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Samuel BARBER (1910-1981)
Overture: The School for Scandal, Op. 5 (1932) [8.39]
Knoxville: Summer of 1915, Op. 24* (1947) [17.08]
First Essay, Op. 12 (1937) [8.04]
Second Essay, Op. 17 (1942) [10.02]
Adagio for Strings, Op. 11 (1937) [8.12]
Medea’s Meditation and Dance of Vengeance, Op. 23 [12.45]
*Sylvia McNair (soprano)
Atlanta Symphony Orchestra/Yoel Levi
rec. 4 March 1991 (Knoxville, Second Essay, Adagio); 13 April 1991 (Overture, First Essay, Medea’s Dance), Woodruff Memorial Arts Center, Atlanta, Georgia
TELARC CD-80250 [65.29]

 


The combination of the Atlanta Symphony Orchestra and Yoel Levi has been responsible for several notably successful recordings for Telarc; this Barber disc is another of them. The assembled programme is a strong one, covering much fine music from the ’thirties and ’forties, when Barber established his position as a major figure on the international stage.

Those who know the Overture to The School for Scandal – the musicians especially – will testify that in terms of rhythmic complexity and ensemble it is one of the most challenging pieces in the orchestral repertory. The Atlanta players meet the challenge, to be sure, and in doing so they set their standard. The clarity and vibrancy of the recorded sound gives Barber every support too.

Plaudits as to virtuosity are also deserved in the two Essays and Medea’s Dance. In these pieces Barber shows himself a true master of the orchestra, with scoring that brings out the most from the musical material. For example, both Essays find some beautifully realised shadings of dynamic, while the opening of Medea’s Dance – known as her Meditation, is captured to perfection. While these performances do not surpass the highly successful rival Naxos versions with Marin Alsop and the Royal Scottish National Orchestra, they do achieve the same high standard of playing, interpretation and recording. And if the different repertoire combinations suit, that might be the compelling factor.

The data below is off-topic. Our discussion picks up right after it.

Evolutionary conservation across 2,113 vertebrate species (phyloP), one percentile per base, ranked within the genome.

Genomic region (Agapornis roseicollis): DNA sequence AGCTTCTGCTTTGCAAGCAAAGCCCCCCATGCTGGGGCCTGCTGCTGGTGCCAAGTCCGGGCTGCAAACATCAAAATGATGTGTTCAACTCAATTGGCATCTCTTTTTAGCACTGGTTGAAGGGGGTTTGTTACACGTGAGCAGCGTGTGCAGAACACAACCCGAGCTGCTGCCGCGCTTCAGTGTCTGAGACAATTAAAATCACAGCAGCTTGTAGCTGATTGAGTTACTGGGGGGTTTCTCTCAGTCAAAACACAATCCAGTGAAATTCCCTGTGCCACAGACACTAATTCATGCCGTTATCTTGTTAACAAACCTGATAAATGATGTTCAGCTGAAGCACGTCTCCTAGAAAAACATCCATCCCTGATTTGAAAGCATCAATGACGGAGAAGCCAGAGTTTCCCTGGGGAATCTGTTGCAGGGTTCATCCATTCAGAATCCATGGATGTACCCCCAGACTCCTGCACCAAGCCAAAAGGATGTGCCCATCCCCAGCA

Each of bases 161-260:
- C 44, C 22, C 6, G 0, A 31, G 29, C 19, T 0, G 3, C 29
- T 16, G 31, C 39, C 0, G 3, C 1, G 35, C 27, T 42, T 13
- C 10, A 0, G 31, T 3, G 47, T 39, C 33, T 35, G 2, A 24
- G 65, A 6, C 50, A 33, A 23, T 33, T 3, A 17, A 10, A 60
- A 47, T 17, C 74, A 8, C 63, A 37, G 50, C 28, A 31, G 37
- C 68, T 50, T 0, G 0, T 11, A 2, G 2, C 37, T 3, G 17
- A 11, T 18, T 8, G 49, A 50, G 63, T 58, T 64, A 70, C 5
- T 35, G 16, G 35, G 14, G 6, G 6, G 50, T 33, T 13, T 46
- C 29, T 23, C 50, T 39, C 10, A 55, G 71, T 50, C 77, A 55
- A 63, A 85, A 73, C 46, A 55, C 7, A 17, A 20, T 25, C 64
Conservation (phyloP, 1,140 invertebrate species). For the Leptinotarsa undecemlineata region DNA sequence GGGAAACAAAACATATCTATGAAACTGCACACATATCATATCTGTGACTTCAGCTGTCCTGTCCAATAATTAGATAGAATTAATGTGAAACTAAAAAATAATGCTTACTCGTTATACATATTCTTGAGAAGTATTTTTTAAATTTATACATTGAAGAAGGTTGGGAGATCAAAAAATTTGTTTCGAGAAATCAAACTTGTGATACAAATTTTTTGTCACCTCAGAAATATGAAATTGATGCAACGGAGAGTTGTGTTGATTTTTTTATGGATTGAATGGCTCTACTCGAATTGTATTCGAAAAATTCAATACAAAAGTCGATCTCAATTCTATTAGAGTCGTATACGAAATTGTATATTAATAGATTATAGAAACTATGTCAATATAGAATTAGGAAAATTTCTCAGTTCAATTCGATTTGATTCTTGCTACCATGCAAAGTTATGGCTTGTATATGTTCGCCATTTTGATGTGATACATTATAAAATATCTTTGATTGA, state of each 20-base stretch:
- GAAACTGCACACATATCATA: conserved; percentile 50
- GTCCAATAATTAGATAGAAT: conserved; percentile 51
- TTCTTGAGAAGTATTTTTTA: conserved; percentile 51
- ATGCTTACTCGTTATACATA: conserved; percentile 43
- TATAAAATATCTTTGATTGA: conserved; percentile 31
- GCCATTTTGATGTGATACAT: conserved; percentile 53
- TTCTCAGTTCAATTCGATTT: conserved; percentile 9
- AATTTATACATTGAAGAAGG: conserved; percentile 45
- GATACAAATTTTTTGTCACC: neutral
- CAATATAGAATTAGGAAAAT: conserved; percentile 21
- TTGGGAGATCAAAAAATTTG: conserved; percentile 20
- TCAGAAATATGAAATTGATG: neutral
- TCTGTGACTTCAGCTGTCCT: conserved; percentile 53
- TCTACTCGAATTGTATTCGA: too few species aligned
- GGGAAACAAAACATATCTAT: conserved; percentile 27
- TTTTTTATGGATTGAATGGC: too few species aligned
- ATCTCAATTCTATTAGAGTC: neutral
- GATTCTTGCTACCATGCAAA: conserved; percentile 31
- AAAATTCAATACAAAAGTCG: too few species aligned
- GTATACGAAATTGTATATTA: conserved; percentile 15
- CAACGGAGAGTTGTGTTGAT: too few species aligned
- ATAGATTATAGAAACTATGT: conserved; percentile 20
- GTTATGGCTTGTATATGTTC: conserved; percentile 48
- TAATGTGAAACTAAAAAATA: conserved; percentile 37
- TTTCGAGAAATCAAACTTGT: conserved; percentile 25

The Adagio for Strings, Barber’s most celebrated piece, of course, still sounds as fresh as the day it was rewritten (from his String Quartet). Again the dynamic shadings are a significant factor in Levi’s performance, and he certainly knows how to hold an eloquent line of expression. With excellent sound this can hold its own against a crowded field of rival versions.

Knoxville, one of Barber’s most beautiful and imaginative creations, has the advantage of a major solo artist in Sylvia McNair. Her performance has all the vision and sensitivity that Barber demands, though not everyone will be comfortable with the quality and closeness of her voice as far as the imagery of the child’s narrative is concerned. Again the tempi are well chosen and the phrasing is eloquent.

This well produced and beautifully performed disc is supported by excellent and thorough documentation, with detailed notes by Richard Rodda.

Terry Barfoot



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